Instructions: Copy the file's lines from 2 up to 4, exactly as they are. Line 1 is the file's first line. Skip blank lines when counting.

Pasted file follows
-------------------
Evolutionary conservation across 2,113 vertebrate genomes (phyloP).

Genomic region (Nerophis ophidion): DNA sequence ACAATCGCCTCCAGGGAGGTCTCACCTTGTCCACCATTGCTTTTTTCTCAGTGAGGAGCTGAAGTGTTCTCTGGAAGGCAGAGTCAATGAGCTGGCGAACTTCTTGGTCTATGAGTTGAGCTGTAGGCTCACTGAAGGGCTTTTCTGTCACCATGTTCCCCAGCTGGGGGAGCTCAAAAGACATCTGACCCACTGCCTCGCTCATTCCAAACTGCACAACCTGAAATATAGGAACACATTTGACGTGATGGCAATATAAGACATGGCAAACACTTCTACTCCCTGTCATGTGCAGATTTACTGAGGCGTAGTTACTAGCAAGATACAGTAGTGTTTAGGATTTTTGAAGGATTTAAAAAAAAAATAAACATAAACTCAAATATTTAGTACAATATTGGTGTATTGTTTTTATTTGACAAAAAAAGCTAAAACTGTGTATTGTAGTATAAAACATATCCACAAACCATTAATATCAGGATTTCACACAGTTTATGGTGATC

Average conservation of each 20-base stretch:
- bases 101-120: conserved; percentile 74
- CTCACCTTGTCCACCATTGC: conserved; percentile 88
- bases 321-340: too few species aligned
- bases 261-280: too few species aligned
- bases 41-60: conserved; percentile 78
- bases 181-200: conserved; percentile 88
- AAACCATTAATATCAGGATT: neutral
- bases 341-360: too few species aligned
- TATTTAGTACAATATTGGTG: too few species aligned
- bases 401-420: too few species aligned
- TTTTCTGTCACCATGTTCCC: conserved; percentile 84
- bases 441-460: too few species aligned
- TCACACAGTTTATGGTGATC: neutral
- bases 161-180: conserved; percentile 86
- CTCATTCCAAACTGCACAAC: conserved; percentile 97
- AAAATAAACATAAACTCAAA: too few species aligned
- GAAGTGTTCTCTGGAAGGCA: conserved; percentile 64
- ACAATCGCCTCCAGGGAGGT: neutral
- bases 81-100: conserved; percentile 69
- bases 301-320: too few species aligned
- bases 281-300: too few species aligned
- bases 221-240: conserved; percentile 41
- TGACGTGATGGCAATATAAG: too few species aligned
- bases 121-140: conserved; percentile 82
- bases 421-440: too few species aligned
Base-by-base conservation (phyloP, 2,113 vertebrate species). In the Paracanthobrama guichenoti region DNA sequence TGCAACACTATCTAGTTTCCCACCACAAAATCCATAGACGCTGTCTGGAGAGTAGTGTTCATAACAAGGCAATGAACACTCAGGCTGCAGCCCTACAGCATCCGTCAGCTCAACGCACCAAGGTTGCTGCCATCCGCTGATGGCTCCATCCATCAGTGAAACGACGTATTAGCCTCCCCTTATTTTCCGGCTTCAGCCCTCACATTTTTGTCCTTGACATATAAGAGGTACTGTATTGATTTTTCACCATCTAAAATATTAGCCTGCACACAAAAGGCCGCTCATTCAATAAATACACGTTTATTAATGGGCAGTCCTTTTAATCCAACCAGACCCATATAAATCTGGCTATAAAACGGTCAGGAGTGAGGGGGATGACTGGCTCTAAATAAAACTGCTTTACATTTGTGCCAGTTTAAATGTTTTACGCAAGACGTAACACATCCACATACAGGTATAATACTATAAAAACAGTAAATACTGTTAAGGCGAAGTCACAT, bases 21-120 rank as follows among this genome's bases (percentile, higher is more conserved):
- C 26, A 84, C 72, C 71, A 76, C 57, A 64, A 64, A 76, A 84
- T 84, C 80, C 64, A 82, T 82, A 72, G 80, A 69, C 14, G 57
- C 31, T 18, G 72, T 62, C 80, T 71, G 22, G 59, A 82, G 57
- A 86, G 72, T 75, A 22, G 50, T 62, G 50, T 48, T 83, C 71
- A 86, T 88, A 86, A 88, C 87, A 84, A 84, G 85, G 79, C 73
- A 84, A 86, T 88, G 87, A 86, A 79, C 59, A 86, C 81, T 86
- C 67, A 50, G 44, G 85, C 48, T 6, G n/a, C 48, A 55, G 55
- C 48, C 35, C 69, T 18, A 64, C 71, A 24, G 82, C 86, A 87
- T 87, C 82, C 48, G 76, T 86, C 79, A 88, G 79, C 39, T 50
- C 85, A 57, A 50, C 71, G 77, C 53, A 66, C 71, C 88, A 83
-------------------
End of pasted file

Genomic region (Nerophis ophidion): DNA sequence ACAATCGCCTCCAGGGAGGTCTCACCTTGTCCACCATTGCTTTTTTCTCAGTGAGGAGCTGAAGTGTTCTCTGGAAGGCAGAGTCAATGAGCTGGCGAACTTCTTGGTCTATGAGTTGAGCTGTAGGCTCACTGAAGGGCTTTTCTGTCACCATGTTCCCCAGCTGGGGGAGCTCAAAAGACATCTGACCCACTGCCTCGCTCATTCCAAACTGCACAACCTGAAATATAGGAACACATTTGACGTGATGGCAATATAAGACATGGCAAACACTTCTACTCCCTGTCATGTGCAGATTTACTGAGGCGTAGTTACTAGCAAGATACAGTAGTGTTTAGGATTTTTGAAGGATTTAAAAAAAAAATAAACATAAACTCAAATATTTAGTACAATATTGGTGTATTGTTTTTATTTGACAAAAAAAGCTAAAACTGTGTATTGTAGTATAAAACATATCCACAAACCATTAATATCAGGATTTCACACAGTTTATGGTGATC

Average conservation of each 20-base stretch:
- bases 101-120: conserved; percentile 74